The names created for the items in the locals section must be unique in the whole module. The returned value can hold any expression that is valid inside the current module.

Terraform Locals Example

Suppose that we would like to create several AWS Elastic IPs according to the availability zone number. First, let’s see this Terraform Locals Example:

locals {
  count_nat_gateways = var.is_nat_gateway_enabled ? length(var.availability_zones) : 0
}

resource "aws_eip" "default" {
  count = local.count_nat_gateways
  vpc   = true

  tags = merge(
    module.private_label.tags,
    {
      "Name" = format(
        "%s%s%s",
        module.private_label.id,
        var.delimiter,
        replace(
          element(var.availability_zones, count.index),
          "-",
          var.delimiter
        )
      )
    }
  )

  lifecycle {
    create_before_destroy = true
  }
}

Maybe you already noticed that it’s advantageous to use the Terraform Locals combined with a count.

Reminder: Local values are generated by a local section (plural). However, you reference them being properties on a local (singular) object. Therefore, be convinced to drop off the “s” when referencing a local value!

Also, you can assign the expression of a local value to other locals, but reference sequences are not allowed as usual. Finally, a local cannot assign itself or a variable that holds (directly or indirectly) back to it.

Also, Terraform Locals variables can be used with for loop.

Terraform locals for each

locals {
  labels = [for l in local.label_order : local.id_context[l] if length(local.id_context[l]) > 0]
}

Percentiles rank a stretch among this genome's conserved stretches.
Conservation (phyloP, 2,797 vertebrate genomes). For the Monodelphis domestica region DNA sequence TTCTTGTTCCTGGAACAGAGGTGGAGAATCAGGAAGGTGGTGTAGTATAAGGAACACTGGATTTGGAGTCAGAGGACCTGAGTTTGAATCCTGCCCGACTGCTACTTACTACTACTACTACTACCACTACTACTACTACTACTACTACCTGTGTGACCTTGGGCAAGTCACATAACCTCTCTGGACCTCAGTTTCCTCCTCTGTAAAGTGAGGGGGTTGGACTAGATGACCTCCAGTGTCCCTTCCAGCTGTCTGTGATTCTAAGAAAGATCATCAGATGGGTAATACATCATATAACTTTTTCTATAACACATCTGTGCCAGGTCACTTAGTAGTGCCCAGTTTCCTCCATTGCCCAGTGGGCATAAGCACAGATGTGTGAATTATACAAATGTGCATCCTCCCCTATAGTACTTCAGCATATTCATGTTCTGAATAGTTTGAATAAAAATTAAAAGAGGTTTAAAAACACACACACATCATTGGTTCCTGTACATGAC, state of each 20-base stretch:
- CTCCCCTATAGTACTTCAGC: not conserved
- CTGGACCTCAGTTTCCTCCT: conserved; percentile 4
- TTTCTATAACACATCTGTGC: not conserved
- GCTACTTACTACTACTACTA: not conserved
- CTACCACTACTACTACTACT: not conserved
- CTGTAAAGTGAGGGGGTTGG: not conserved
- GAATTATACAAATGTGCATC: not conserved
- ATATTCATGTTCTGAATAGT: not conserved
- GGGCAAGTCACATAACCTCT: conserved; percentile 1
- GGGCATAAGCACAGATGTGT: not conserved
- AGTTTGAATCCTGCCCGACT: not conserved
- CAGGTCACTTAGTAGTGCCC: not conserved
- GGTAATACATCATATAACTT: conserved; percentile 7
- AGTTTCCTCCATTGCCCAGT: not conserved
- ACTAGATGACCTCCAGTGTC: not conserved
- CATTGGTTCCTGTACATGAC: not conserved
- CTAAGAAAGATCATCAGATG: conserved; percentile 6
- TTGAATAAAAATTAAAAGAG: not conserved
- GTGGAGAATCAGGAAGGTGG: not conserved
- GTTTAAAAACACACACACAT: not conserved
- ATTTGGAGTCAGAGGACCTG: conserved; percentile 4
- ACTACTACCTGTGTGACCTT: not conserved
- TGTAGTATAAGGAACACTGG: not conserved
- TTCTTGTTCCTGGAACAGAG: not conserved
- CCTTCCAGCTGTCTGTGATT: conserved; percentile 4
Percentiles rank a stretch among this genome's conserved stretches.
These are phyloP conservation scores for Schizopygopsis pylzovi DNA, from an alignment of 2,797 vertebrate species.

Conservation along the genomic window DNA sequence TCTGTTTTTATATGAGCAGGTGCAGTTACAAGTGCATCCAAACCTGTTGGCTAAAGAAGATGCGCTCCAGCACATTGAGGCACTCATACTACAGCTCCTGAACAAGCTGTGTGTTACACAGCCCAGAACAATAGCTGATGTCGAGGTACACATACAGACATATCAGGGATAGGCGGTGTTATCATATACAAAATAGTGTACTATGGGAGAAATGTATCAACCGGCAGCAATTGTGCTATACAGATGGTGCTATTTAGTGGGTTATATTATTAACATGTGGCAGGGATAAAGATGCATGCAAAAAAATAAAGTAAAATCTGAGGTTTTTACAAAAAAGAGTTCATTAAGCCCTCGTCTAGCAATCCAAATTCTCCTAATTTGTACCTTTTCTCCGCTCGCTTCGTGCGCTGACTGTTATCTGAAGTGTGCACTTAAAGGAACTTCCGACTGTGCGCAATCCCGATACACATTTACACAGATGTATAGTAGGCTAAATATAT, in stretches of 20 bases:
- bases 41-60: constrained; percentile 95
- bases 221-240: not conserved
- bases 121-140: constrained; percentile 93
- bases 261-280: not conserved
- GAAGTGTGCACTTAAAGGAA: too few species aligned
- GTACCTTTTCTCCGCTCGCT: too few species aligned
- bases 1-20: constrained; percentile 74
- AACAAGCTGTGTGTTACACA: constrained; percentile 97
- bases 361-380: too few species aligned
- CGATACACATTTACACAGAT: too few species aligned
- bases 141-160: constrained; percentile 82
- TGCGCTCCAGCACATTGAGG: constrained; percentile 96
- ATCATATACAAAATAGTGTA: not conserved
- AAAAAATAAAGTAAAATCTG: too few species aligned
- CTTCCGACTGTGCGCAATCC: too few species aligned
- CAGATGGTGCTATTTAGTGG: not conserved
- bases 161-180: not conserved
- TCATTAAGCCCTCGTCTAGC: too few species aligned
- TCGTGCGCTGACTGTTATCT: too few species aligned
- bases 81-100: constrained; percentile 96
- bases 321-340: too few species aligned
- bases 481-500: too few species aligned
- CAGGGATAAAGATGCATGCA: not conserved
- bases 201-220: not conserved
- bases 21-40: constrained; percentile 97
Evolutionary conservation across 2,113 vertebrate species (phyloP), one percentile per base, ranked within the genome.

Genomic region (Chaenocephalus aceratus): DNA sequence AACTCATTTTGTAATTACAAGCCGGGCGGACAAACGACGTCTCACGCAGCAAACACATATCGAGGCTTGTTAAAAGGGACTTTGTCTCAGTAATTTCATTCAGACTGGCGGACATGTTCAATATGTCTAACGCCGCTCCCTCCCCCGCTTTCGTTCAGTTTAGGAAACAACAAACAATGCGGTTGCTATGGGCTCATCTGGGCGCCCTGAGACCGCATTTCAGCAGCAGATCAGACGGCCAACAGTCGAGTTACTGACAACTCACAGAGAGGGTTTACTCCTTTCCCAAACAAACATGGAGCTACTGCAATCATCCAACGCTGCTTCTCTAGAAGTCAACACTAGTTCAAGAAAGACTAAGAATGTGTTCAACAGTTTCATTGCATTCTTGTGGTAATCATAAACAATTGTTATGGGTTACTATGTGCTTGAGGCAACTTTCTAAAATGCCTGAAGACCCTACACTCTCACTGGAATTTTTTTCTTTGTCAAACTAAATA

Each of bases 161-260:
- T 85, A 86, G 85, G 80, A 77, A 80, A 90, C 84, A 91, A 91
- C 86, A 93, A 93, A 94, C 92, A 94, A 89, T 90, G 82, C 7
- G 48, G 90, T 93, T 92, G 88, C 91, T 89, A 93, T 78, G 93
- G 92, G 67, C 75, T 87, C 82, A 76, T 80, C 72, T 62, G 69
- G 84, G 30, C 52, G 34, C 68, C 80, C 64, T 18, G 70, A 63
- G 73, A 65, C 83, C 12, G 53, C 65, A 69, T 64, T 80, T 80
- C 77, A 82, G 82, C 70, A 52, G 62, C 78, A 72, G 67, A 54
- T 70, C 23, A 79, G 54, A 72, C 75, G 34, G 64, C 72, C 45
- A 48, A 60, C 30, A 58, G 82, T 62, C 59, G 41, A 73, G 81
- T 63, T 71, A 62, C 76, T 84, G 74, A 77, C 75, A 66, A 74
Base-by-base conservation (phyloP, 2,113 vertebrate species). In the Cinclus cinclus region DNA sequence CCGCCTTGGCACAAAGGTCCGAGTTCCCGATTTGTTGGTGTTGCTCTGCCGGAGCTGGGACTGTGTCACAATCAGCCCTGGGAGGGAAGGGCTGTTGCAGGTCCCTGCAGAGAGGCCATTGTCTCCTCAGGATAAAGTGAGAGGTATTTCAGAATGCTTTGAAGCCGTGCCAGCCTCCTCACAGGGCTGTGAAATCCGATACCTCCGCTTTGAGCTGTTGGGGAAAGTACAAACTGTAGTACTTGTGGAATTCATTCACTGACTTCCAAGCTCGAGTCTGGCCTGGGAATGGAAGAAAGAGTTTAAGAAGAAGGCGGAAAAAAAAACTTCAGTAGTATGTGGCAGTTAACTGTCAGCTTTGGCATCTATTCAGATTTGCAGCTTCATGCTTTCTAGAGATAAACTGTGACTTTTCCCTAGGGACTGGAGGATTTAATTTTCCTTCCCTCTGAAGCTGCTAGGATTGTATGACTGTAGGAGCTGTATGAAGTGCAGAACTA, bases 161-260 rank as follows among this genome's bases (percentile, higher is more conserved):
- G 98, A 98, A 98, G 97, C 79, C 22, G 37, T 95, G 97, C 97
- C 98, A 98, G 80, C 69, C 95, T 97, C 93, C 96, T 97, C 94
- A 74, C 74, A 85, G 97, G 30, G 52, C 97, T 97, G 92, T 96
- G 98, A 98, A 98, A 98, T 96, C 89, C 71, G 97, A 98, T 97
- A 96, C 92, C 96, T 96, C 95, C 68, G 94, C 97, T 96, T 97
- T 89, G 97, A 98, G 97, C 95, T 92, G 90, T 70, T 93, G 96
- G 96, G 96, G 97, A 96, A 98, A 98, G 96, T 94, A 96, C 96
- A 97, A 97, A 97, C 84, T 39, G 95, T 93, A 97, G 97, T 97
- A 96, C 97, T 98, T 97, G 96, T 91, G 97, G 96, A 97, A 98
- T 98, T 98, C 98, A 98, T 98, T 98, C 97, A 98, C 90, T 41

Terraform Locals map

Following the bellow an example, also merge variables with local values:

locals {
	tags = merge(local.generated_tags, var.tags)

tags_map = flatten([
    for key in keys(local.tags) : {
      key   = key
      value = local.tags[key]
  }])
}

When To Use Terraform Locals

Terraform Locals can be essential to avoid repeating the identical values or expressions many times in your code. Still, if overused, they can also make a code hard to understand by coming maintainers by covering the actual values used.

Use Locals only in balance when a particular value or result is utilized in various places, and that value is reasonable to be changed in the future. The capability to effortlessly modify the value in a convenient location is the principal benefit of locals.

Conclusion

One last tip, it’s suggested to associate collectively logically related local values within a single section, mainly if they depend on each other. So, that way will benefit the others to understand the connections among variables. Otherwise, it’s better to represent unrelated local values within separate sections and explain each section with a commentary explaining each context well-known to all included locals.

I hope that you have learned the main idea of the Locals. Please, send me feedback and take some minutes to support us on social media.